ARPHA Preprints does not allow revisions of preprints once they are posted online.

Can I withdraw my preprint from ARPHA Preprints?

Withdrawal of a preprint from ARPHA Preprints is only possible if there is a substantial reason to do so, i.e. major scientific errors, data fabrication, plagiarism or law infringement. Even so, once a preprint is posted on ARPHA Preprints, it cannot be removed completely, as it has already been registered on CrossRef, meaning some information about it (e.g. metadata, data deposited in external repositories) will remain. Reposts, citations and downloads of your preprints (allowed under Creative Commons CC BY 4.0 license) cannot be reversed. 

Are comments allowed on ARPHA Preprints?

Commenting is possible for any preprint posted on ARPHA Preprints via the Comment tab in the right-hand side menu of the publication. Submitted comments can be made privately (via email) or publicly. In the latter case, they are subject to moderation to prevent offensive or irrelevant content from going public. Once a comment is posted, the author(s) will be notified via email.

How can I cite a preprint posted on ARPHA Preprints?

Citation details complete with the preprint’s DOI are available in the Citation tab located in the menu on the right-hand side of the publication. Once the associated manuscript is published in the corresponding journal, the citation details for the article will also become visible in the same tab, in order to prompt citation of the peer-reviewed paper, rather than the preprint.

Where are preprints on ARPHA Preprints indexed?

Preprints posted on ARPHA are indexed in several appropriate indexing services.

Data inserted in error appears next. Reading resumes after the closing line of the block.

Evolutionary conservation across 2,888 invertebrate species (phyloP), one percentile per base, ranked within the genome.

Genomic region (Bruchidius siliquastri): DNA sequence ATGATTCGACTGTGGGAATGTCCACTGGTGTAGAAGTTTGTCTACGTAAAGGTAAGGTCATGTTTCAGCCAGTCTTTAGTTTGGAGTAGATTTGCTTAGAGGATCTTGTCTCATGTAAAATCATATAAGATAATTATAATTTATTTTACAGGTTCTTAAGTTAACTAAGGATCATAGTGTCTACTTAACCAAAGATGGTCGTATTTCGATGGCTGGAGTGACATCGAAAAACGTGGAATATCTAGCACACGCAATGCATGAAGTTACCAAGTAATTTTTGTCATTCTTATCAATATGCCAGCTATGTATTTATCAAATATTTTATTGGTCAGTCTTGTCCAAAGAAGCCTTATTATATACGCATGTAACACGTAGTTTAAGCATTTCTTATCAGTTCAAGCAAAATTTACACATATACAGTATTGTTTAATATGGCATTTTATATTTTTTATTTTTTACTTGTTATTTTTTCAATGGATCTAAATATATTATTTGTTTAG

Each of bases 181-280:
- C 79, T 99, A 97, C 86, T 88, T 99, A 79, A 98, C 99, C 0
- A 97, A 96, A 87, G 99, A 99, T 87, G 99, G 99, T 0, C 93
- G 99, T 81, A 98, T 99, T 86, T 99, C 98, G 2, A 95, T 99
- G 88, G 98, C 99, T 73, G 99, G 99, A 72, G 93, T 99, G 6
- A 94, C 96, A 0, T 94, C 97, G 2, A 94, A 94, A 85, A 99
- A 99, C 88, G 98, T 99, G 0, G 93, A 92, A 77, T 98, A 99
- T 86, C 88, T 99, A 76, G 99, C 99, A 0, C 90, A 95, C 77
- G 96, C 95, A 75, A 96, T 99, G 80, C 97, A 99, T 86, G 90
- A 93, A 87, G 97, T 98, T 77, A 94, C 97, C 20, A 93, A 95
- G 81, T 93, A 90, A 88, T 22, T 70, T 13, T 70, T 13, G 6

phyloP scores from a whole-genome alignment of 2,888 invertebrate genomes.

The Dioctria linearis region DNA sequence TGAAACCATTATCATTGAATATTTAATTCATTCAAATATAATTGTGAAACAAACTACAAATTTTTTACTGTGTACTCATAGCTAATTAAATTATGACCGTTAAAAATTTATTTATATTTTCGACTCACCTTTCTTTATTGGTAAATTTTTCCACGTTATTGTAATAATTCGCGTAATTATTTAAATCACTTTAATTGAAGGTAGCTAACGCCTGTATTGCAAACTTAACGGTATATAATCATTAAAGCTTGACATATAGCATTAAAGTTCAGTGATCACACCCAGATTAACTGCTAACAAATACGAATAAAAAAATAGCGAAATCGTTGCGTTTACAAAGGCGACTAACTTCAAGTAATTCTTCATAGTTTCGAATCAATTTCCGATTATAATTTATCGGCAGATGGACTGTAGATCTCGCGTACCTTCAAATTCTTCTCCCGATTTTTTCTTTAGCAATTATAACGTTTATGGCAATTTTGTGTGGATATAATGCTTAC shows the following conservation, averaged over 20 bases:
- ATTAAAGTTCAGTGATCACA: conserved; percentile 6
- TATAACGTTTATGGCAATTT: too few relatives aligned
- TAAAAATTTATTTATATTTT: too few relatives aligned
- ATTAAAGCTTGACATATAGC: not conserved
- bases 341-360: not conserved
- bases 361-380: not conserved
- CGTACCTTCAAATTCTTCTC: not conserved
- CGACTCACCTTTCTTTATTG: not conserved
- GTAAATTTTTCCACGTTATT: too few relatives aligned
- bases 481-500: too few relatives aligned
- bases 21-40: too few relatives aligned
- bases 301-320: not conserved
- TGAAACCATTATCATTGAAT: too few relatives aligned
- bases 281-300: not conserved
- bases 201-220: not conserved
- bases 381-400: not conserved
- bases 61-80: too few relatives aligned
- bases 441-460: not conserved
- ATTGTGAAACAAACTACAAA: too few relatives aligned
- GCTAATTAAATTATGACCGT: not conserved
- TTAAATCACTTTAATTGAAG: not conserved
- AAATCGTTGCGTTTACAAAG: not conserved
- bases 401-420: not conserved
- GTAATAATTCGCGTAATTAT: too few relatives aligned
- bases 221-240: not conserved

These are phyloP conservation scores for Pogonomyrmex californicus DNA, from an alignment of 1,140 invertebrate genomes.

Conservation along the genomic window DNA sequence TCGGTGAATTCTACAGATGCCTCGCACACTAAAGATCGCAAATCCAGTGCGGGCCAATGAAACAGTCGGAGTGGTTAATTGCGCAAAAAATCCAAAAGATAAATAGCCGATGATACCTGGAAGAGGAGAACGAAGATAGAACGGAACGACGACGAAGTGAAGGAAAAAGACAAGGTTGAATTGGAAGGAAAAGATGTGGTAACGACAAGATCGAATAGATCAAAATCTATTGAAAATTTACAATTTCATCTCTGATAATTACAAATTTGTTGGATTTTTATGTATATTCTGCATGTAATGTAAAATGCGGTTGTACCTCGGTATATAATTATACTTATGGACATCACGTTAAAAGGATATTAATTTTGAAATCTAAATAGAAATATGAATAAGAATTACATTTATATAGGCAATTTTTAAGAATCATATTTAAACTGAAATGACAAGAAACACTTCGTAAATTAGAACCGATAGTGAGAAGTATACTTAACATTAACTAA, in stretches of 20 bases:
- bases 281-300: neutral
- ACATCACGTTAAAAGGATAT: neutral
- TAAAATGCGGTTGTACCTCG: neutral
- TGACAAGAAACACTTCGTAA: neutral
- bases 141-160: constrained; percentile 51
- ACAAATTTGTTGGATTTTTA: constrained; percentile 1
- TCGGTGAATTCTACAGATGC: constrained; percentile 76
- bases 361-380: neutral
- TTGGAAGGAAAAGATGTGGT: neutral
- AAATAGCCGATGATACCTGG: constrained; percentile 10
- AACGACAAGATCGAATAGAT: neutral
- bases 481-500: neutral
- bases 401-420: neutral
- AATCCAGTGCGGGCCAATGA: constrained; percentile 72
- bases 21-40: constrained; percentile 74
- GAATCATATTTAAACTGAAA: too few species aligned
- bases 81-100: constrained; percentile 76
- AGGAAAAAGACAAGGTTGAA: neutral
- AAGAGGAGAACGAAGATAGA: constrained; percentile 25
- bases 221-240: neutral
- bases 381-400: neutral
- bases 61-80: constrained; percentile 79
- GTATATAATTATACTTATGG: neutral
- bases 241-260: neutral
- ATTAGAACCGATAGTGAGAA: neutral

Are preprints effectively/validly published in the meaning of the biological Codes?

No. Preprints are preliminary versions of works accessible electronically in advance of publication of the final version.They are not issued for the purposes of botanical, mycological or zoological nomenclature and are not effectively/validly published in the meaning of the Codes. Therefore, nomenclatural novelties (new names) or other nomenclatural acts (designations of type, choices of priority between names, choices between orthographic variants, or choices of gender of names) should NOT be posted in preprints. 

The following provisions in the Codes of Nomenclature define their status:

  • International Code of Nomenclature for algae, fungi, and plants (ICNafp) Article 30.2
    "An electronic publication is not effectively published if there is evidence within or associated with the publication that its content is merely preliminary and was, or is to be, replaced by content that the publisher considers final, in which case only the version with that final content is effectively published." In order to be validly published, a nomenclatural novelty must be effectively published (Art. 32.1(a)); in order to take effect, other nomenclatural acts must be effectively published (Art. 7.10, 11.5, 53.5, 61.3, and 62.3).
  • International Code of Zoological Nomenclature (ICZN) ​Article: 21.8.3: 
    ​"​Some works are accessible online in preliminary versions before the publication date of the final version. Such advance electronic access does not advance the date of publication of a work, as preliminary versions are not published (Article 9.9)​"​.​